7 marketing and promotion tactics to get your content discovered

It’s no secret a well-executed content marketing campaign can deliver a solid return on investment.
According to Demand Metric, content marketing generates three times more leads than most outbound marketing strategies at 62 percent less cost.

As marketers pad their budgets with more money to invest in content marketing this year, one strategy that often gets overlooked is content promotion.
According to a survey by the Content Marketing Institute, 55 percent of B2B marketers were not even sure what a successful content marketing campaign looked like!

Content without promotion is like link building without links or creating a landing page without a call to action. That’s why promotion should take equal focus with creation.
Let’s look at seven tried-and-true content promotion strategies that will drive traffic to your content and website.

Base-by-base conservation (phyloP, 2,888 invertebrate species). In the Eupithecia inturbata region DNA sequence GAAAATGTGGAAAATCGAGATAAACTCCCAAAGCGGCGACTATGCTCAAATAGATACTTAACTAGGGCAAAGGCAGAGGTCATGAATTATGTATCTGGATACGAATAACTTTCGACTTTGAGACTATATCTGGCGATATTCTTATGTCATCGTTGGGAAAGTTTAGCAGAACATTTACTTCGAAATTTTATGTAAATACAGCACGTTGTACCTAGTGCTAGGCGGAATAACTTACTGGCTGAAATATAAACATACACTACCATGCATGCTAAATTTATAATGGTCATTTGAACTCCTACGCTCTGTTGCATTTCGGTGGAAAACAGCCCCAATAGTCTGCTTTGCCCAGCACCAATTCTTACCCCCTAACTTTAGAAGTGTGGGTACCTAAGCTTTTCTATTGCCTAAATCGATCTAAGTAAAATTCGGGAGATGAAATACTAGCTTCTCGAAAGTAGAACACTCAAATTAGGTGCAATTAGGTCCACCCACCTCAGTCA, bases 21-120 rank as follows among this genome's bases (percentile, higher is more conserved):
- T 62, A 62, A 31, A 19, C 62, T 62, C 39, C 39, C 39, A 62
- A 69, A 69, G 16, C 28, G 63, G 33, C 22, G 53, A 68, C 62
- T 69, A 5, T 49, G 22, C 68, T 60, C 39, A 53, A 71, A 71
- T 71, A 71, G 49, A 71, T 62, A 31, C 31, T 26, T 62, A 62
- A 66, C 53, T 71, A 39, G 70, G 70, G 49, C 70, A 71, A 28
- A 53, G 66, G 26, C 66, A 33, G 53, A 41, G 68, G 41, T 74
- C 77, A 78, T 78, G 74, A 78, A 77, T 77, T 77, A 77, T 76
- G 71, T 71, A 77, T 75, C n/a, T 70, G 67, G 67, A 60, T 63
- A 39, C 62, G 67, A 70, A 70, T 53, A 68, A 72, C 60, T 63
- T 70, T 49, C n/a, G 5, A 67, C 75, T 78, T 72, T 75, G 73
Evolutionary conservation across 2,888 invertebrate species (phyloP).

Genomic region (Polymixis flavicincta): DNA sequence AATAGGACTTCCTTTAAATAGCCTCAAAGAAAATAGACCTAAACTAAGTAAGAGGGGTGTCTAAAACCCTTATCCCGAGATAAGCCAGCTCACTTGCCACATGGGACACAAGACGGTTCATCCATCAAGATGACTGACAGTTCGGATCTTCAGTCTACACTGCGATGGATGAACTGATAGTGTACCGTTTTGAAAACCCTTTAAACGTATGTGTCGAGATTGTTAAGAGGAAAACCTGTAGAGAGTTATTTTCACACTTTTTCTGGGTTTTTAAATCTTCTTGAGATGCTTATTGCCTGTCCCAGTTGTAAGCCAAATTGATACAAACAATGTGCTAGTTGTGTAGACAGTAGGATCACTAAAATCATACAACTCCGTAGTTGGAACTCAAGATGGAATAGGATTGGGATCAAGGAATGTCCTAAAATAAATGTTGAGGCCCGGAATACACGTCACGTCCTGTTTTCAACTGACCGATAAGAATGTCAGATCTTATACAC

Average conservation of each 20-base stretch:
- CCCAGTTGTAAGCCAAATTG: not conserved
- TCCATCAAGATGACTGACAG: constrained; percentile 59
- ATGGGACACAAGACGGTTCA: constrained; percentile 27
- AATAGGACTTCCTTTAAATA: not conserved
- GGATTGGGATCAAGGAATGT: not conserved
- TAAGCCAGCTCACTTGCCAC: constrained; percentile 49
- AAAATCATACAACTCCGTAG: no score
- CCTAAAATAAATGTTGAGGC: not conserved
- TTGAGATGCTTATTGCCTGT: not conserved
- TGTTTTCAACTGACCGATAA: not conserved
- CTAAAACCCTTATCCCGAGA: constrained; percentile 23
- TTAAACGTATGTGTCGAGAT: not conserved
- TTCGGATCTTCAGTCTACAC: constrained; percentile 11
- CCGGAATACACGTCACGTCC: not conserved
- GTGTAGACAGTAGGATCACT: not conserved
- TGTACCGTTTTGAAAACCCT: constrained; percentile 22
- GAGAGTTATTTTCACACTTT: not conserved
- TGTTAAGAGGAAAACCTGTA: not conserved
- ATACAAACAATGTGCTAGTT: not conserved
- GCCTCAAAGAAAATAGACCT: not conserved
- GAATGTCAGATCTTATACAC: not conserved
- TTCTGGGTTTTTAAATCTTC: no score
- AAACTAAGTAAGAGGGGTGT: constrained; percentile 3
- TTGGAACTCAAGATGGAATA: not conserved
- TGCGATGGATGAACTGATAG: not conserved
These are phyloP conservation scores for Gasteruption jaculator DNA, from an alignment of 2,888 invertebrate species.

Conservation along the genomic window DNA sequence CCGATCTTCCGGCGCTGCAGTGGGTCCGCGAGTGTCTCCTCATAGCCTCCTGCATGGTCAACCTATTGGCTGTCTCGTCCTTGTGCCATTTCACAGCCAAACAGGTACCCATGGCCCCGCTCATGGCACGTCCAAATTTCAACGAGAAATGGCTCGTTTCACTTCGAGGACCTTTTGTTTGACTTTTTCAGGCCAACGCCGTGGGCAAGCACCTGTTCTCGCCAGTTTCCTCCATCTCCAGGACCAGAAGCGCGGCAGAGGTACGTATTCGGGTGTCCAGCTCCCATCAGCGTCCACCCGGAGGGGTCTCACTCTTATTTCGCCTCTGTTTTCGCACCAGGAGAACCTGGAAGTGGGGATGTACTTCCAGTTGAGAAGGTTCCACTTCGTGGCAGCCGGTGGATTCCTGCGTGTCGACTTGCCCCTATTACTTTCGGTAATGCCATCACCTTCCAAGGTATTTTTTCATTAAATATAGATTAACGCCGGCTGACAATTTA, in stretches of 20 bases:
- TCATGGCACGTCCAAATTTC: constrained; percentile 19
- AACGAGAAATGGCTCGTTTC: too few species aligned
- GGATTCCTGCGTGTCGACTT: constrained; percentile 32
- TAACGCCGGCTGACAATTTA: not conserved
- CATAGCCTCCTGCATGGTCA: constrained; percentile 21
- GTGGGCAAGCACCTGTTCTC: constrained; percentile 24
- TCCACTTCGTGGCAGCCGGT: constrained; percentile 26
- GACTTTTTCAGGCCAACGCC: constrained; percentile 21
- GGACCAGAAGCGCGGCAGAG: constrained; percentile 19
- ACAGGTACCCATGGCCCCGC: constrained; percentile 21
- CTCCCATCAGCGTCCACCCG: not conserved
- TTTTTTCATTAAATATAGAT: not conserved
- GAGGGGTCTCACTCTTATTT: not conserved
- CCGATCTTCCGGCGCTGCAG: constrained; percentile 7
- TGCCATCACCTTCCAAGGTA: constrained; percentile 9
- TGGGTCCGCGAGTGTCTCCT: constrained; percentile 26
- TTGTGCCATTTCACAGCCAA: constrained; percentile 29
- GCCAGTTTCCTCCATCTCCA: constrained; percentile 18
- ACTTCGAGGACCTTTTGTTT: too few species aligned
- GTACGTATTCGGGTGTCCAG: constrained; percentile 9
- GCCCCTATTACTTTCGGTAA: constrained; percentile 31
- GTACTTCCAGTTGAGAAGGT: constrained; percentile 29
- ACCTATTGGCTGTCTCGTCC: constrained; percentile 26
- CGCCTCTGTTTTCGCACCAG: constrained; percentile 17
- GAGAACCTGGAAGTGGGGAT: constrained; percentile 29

1. Paid social promotion
Paid social promotion can be one of the most precise strategies available to market your content to people who are interested in and most likely to engage with your

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European press agencies push for licensing fees for their content from Google, Facebook

Google has faced off several times against European news publishers and governments in Germany and Spain, seeking to get the company to pay copyright fees for the indexing of news content. Google has largely prevailed in these instances. However, that hasn’t deterred publishers from continuing to make the case that the US internet giants should pay for their content.
A new consortium of nine European press agencies is now arguing that Google and Facebook make money from news content and pay little or nothing for it. They also assert that news organizations — “a pillar of democracy” — are financially vulnerable, while Facebook’s and Google’s profits are soaring.
Google (and presumably Facebook) take the position that inclusion and exposure of publisher content drive online traffic and therefore is a benefit rather than a detriment. Indeed, when German publishers had their snippets and thumbnails removed from Google in the wake of a dispute over a 2013 “Ancillary Copyright” Law, they

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